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Search for birth parents: disappointment ahead?

It seems to be almost expected these days that an adopted child eventually will try to seek out his or her birth parents. However, while television programs and newspapers occasionally profile happy reunions, the reality can be quite different, maintains Wanda Draper, professor or psychology, University of Oklahoma Health Sciences Center.

Typically, those who know they are adopted begin showing an interest in searching for their biological parents in their late teens, as their own self-concept develops. "Frank, honest talk is the best approach adoptive parents can take in handling this situation. Avoiding the issue, belittling the child's curiosity or vehemently opposing a search will only whet [his or her] curiosity and resistance. Surprisingly, if adoptive parents are simply willing to discuss the situation as honestly as they can when a child asks about his or her birth parents, the child's anxieties often are alleviated and the issue is dropped.

While honesty is vital, Draper suggests that adoptive mothers and fathers avoid initiating conversations about birth parents. "Let any questions come from the child. If and when they do, answer only the questions that come up. Don't overload or over-volunteer information."

If the child still wishes to begin the search, the adoptive parents usually can facilitate this without turning it into a crusade. Many oppose such actions because they fear they will lose their child to the birth parent.

"Instead, what I have seen is that children who find their biological parents almost never abandon their adaptive parents, unless that relationship was already troubled," Draper indicates. "In fact, when a child finds his birth parents and discovers that he was an unwanted child, he is even more likely to return to the parents who raised him."

While working together can bring the adoptive parents and the child closer, all parties need to be aware that searches often end in disappointment. Even in the best-case scenarios, the result inevitably is a great deal of turmoil in the lives of all concerned.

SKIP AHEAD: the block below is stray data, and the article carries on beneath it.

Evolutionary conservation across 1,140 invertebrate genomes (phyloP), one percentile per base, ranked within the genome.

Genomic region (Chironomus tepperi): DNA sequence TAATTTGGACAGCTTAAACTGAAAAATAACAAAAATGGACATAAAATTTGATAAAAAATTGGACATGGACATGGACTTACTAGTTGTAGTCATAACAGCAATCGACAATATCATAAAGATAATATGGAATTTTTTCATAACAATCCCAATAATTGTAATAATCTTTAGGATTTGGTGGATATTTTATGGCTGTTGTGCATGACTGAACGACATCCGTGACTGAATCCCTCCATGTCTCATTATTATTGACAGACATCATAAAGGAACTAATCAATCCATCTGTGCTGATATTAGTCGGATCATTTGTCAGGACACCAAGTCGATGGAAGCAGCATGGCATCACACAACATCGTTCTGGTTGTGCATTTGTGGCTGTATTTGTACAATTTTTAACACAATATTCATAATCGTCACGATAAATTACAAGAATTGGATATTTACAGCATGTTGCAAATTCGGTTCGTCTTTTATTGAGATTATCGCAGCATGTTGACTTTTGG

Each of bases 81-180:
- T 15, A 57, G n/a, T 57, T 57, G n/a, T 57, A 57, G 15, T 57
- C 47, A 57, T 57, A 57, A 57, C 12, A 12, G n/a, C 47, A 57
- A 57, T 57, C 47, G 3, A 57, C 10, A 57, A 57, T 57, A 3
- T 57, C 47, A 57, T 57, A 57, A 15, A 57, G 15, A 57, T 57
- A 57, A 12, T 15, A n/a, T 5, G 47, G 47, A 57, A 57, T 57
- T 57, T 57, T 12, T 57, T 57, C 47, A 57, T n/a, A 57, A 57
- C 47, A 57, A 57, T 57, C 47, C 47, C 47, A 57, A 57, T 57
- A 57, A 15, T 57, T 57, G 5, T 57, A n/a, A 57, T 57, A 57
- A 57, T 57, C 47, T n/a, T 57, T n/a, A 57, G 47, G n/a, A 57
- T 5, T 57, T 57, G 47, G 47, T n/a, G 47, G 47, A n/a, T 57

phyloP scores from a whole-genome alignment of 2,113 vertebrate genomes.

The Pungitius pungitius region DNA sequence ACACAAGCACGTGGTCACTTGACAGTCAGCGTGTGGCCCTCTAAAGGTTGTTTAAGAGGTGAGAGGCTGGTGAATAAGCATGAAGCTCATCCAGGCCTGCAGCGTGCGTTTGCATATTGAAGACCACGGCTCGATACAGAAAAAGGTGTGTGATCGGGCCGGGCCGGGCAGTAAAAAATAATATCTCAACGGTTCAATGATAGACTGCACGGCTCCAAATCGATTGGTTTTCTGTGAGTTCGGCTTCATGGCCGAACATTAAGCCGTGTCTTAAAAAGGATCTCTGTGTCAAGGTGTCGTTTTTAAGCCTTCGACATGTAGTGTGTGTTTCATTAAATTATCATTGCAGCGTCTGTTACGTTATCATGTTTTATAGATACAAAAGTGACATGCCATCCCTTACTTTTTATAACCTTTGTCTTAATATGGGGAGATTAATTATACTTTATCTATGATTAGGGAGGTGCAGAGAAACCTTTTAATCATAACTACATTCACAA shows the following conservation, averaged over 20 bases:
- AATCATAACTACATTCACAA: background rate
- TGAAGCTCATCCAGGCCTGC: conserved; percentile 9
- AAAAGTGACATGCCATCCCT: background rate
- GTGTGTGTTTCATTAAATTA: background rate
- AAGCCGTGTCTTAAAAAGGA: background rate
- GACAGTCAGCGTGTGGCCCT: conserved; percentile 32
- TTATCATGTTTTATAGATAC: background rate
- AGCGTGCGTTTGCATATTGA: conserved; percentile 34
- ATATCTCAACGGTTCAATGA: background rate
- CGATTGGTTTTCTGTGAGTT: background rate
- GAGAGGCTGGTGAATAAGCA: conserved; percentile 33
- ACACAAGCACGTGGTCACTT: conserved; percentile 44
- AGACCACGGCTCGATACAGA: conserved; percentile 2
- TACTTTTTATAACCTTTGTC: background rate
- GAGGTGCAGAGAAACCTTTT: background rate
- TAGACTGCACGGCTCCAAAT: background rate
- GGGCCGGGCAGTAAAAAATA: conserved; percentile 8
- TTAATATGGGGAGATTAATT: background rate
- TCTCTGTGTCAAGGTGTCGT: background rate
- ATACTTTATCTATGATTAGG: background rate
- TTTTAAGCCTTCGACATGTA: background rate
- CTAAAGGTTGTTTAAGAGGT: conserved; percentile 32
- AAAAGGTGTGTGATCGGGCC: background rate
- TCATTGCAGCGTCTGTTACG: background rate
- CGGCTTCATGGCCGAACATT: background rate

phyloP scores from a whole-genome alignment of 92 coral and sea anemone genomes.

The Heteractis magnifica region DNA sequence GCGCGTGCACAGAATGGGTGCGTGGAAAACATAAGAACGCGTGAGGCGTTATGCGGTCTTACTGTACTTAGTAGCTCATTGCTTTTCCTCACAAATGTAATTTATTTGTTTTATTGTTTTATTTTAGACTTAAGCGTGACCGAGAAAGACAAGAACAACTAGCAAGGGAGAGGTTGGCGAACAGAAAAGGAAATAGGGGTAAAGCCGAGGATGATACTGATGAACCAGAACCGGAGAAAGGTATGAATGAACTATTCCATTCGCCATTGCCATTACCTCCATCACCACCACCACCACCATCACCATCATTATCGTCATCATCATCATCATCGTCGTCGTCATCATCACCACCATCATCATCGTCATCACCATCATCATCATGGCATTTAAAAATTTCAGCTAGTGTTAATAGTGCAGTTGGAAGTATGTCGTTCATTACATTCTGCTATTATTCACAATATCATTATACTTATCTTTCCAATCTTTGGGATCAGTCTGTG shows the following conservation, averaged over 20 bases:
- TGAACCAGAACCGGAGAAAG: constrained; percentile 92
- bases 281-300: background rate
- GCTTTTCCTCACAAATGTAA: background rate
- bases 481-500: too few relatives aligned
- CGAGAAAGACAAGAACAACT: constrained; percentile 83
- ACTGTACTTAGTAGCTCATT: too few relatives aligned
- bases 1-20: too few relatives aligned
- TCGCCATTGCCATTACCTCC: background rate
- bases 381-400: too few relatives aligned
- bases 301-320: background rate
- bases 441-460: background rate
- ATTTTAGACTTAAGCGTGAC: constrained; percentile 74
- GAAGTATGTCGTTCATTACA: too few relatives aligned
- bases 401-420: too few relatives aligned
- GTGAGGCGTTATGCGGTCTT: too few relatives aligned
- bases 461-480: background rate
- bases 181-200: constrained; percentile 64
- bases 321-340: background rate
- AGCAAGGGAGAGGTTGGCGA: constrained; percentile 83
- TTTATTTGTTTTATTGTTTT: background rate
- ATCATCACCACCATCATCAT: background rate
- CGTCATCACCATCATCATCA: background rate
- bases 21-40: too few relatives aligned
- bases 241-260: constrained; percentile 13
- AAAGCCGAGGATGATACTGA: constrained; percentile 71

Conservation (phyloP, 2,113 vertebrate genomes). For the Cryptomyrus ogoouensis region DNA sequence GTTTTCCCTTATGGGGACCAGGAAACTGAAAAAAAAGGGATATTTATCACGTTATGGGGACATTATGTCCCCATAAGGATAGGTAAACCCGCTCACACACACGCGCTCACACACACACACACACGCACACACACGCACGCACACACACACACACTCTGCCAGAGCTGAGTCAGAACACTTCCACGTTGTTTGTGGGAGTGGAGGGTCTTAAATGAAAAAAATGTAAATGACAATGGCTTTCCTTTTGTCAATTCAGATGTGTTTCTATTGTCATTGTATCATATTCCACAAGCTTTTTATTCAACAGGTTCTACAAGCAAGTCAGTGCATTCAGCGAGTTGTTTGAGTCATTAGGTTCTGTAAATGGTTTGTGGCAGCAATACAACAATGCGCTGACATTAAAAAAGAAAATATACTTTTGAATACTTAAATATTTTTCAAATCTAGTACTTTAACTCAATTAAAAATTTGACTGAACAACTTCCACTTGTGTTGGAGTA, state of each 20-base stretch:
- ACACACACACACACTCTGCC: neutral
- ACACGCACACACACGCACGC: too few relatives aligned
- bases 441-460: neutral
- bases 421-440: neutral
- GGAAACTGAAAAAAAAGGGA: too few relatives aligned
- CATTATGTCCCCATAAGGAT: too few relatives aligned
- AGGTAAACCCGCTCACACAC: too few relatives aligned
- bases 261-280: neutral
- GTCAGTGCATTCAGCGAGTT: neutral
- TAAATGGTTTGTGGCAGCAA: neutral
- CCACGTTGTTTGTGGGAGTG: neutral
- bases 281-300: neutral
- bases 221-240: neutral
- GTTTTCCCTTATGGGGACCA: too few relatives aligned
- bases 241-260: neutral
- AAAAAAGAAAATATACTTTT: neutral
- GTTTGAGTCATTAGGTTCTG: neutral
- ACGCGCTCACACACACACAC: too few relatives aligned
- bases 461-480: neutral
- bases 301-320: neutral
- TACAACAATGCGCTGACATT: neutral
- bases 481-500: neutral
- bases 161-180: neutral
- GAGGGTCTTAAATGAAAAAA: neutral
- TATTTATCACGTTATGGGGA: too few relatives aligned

"The happy TV reunions are few and far between, and may give false hope to adoptive children and even to birth parents who seek a child they gave up. High expectations should be tempered, because life does not come with a guaranteed fairy-tale ending. [Those] who do search run a risk of receiving a cultural and/or social shock if they do find their birth parents. However, this also is a part of coming to terms with reality, and these children usually come to terms with the situation, even if professional counseling is required."

If the adoptive family is warm, caring, and supportive, the youngster will recover even more swiftly because that is the source of his or her mental stability. "Many adoptive children have a very strong family life, because they usually are not taken for granted. Most adoptive parents usually invest a deal of time, energy, dollars, and personal commitment in order to adopt and raise their child."
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Publication:USA Today (Magazine)
Date:Aug 1, 1993
Words:490
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